The exploitation of metagenomics and meta-omics approaches in life science research; community network in metagenomics

Lead Research Organisation: University of Warwick
Department Name: School of Life Sciences


Microrganisms play a vital role in our environment they occupy a wide range of habitats from our onw gut and body surfaces all the way to hot vents under the sea, they are critical in the soil for recycling of nutrients and plant health and responsible for the essential digestion of cellulose from grass being broken down in the specialised stomach of the cow termed the rumen to the global cycling of carbon in the oceans via harvesting of sunlight as many bacteria can photosynthesize and thus harvest light energy to fix carbon dioxide. A major problem exists in our ability to study the physiology and overall activities of these microbes due to the fact that we cannot isolate and cultivate (yet) the vast majority (probably over 98%) of them in the laboratory. We know they exist because we have used methods similar to DNA forensic approaches to detect them solely based on their DNA using signature genes which allow us to identify and group them. Most of this diversity is bacterial but there are also several groups of fungi. New methods are being developed for the study of these microbial populations and this is called metagenomics so that we study the microbial community as a population of many genomes rather than trying to isolate and study one. We can study this population in our guts or in the soil by extracting and analysing DNA for diversity analysis, RNA for gene expression and protein for confirmation of activities and metabolites to determine physiology. In addition we can extract DNA and express it in other bacteria which are culturable. This allows us to capture the DNA and express it thus gaining an insight into some functions such as specific enzymes or pigments with special properties. The imof the proposed work is to establish a network of academic partners to build capacity in this important area of science to ensure that we are able to study and exploit all the interesting and exciting attributes of bacterial populations and harness them for a sustainable future.

Technical Summary

The microbial populations existing in nature can be viewed as a community and their genomes considered as polygenomes which is the approach of metagenomics. The aim of the proposed community network is to improve our ability to use metagenomic techniques to undertake a range of research activities and within the network we aim to consider three main approaches embodied in the work packages A, B and C as follows: WPA Metagenome exploitation- expression tools; WPB Metagenomic population structure and function- pipeline tools; WPC Integration of data sets; meta-omic analysis. As a network we aim to improve existing capacity and build new and in additional develop new research tools to enable statistical and modelling analysis. The three areas will also be the subject of three main workshops held one per year over three years. Other activities will be a web site and online research tools hosted by Warwick University together with a virtual learning environment which will allow members of the network to improve their skills in analysing the complex data produced by studying metagenomic populations. The workshops will consider both statistical approaches for the in depth analysis of metagenomic DNA, RNA and protein/metabolites but also focus on the technical difficulties of the experimental work. For the full exploitation of biodiversity we need to gain access to the properties of microbial populations hence the focus on metagenomic library construction and screening for novel properties. International experts will be invited to the workshops and scientists will also be encourage to network with them and each other to build capacity. Technology transfer will also be achieved by short exchanges of personnel between universities in the network.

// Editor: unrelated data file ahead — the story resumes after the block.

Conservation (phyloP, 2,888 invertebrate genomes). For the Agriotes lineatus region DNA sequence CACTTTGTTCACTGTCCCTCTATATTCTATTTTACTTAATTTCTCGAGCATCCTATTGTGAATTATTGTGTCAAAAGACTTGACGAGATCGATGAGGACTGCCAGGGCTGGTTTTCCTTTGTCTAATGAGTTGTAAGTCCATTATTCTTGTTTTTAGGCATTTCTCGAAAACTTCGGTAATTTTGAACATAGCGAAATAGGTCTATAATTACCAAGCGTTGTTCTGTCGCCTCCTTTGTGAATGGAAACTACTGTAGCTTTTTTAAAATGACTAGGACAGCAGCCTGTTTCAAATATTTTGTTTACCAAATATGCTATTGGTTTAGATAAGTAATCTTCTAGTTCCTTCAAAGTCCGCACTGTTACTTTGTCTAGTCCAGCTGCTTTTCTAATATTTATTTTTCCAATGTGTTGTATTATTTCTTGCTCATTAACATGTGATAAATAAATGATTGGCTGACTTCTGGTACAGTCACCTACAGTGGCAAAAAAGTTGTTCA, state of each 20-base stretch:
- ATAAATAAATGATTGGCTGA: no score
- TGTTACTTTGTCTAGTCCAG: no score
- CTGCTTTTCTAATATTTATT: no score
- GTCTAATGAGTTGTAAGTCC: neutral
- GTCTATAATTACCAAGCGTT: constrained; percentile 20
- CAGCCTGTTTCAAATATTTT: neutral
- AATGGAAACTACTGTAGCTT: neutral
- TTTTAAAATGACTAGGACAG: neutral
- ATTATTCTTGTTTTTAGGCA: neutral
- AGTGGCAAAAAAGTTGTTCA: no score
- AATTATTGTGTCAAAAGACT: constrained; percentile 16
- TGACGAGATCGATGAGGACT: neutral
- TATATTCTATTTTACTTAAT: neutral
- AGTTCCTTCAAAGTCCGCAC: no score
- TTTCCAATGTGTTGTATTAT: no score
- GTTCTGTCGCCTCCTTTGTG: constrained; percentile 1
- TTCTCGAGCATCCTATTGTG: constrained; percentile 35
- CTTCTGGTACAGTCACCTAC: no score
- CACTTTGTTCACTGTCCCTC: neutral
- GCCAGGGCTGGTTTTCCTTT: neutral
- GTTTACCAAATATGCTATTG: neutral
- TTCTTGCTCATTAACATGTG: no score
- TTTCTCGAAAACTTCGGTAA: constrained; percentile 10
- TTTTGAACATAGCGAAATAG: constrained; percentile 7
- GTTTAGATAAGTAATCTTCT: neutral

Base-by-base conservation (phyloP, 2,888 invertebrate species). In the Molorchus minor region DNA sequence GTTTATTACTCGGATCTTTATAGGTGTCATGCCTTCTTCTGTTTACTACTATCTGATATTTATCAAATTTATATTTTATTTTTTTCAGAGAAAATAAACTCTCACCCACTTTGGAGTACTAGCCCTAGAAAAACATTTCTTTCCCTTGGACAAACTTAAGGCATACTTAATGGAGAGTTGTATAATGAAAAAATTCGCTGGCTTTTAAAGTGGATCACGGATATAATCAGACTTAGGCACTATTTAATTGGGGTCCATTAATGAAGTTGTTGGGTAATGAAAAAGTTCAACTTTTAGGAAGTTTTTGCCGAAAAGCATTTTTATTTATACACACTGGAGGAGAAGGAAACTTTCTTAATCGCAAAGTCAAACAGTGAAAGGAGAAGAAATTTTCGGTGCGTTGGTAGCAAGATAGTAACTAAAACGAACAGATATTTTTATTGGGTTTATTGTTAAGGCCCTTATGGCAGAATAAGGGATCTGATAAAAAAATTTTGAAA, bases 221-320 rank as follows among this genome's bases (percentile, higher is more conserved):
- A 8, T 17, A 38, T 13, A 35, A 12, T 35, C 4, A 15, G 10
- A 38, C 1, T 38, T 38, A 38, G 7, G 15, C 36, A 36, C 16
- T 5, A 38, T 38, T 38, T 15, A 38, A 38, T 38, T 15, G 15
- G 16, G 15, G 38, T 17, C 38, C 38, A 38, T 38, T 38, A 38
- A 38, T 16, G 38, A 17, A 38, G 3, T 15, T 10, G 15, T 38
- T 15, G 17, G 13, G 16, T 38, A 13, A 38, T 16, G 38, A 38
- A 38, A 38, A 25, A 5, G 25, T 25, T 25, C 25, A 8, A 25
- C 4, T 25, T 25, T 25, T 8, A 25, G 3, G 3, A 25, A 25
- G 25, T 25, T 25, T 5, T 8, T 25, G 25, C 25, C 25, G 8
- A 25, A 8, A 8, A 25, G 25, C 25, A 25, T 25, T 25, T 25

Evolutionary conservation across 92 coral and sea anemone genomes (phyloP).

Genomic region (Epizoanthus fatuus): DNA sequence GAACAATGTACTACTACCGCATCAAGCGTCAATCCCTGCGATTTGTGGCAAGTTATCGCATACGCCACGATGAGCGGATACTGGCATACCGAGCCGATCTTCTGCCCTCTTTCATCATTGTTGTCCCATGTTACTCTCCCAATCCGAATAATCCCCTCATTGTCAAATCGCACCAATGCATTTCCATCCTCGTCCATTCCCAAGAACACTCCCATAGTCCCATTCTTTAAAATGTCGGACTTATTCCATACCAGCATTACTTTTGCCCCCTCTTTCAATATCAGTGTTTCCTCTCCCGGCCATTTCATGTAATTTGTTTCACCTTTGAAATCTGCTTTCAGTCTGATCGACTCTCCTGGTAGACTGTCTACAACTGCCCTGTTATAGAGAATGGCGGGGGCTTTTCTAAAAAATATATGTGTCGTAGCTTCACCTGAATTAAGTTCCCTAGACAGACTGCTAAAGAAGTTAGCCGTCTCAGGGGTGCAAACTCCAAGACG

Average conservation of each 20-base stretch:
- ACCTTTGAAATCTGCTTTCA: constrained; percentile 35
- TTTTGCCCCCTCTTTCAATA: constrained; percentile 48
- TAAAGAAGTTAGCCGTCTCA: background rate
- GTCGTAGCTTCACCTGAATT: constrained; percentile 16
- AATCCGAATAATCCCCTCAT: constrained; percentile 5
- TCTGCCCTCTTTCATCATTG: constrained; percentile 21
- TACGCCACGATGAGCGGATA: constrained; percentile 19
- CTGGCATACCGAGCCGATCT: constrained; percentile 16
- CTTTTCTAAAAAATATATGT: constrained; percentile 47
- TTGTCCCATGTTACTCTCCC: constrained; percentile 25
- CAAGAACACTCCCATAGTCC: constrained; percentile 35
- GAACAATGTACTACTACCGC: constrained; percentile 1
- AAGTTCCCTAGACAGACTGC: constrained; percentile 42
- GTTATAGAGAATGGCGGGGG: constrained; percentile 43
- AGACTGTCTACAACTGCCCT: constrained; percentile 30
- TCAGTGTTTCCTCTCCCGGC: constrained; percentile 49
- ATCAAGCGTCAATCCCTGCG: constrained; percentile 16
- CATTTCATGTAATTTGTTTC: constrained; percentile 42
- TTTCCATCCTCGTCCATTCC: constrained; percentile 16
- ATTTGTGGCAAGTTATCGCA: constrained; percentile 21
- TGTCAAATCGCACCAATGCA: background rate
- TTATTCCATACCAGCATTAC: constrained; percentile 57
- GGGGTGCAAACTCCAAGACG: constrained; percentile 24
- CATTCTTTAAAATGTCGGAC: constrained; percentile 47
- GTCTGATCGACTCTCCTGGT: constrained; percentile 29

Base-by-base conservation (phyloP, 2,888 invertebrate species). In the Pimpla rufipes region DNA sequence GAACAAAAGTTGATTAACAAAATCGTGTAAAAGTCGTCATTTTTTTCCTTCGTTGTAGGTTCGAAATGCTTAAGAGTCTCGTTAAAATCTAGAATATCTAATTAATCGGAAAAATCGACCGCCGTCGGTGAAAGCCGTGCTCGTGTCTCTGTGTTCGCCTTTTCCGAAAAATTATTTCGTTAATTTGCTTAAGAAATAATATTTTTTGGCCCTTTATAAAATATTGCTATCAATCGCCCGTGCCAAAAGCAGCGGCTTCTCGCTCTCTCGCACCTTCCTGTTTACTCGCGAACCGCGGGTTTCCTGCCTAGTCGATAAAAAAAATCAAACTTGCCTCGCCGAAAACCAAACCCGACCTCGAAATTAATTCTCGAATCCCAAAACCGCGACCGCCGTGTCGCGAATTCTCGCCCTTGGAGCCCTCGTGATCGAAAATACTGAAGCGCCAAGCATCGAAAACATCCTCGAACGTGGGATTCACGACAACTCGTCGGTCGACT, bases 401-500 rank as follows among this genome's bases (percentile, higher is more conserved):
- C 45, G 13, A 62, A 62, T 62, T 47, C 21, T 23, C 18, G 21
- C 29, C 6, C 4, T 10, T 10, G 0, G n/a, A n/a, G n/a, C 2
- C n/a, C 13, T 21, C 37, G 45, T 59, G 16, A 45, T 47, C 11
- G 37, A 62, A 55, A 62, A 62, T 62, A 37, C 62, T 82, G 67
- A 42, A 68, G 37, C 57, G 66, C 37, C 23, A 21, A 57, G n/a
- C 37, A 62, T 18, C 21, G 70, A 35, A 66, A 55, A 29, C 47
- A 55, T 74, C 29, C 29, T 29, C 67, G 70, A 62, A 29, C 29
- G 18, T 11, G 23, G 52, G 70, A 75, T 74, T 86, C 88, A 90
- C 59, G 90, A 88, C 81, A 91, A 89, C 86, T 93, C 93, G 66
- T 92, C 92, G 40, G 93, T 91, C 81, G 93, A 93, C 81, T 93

Planned Impact

This research will benefit the scientific community by providing tools and guidance to how we can study uncultured biodiversity in microbial communities, and how it is possible for us to exploit these biologically diverse bacterial communities in a wide range of environments. The outputs of the network will facilitate study of microbial communities as a whole and the web site will provide guidance on how to deal with the significant diversity when working with metagenomic DNA, RNA and proteins and or metabolites.
Meta-omics is in its infancy and has only very recently been applied to the study of microbial communities but promises to be a valuable complement to the latest extraction and analysis of metagenomic DNA. Guidance, online tools and capacity building for the development and application of these cutting-edge techniques will provide important information for other life scientists trying to disentangle the relationship between members of microbial communities and also their interactions with their hosts or other members of the environment such as plant roots, insects and other eukaryotes.
Guidance on new approaches to exploiting metagenomic libraries and Identification of novel genes and enzymes will be of interest to biotechnology companies. The general public have an interest in their gut microbiota, but also in microbial interactions with plants and animals. Synthetic biology approaches will seek to exploit and manipulate these communities to reduce our dependence on chemicals, drugs and make a more sustainable future.
Outreach activities from the project will provide answers to the way in which we can study the uncultured majority of bacteria and exploit their diversity.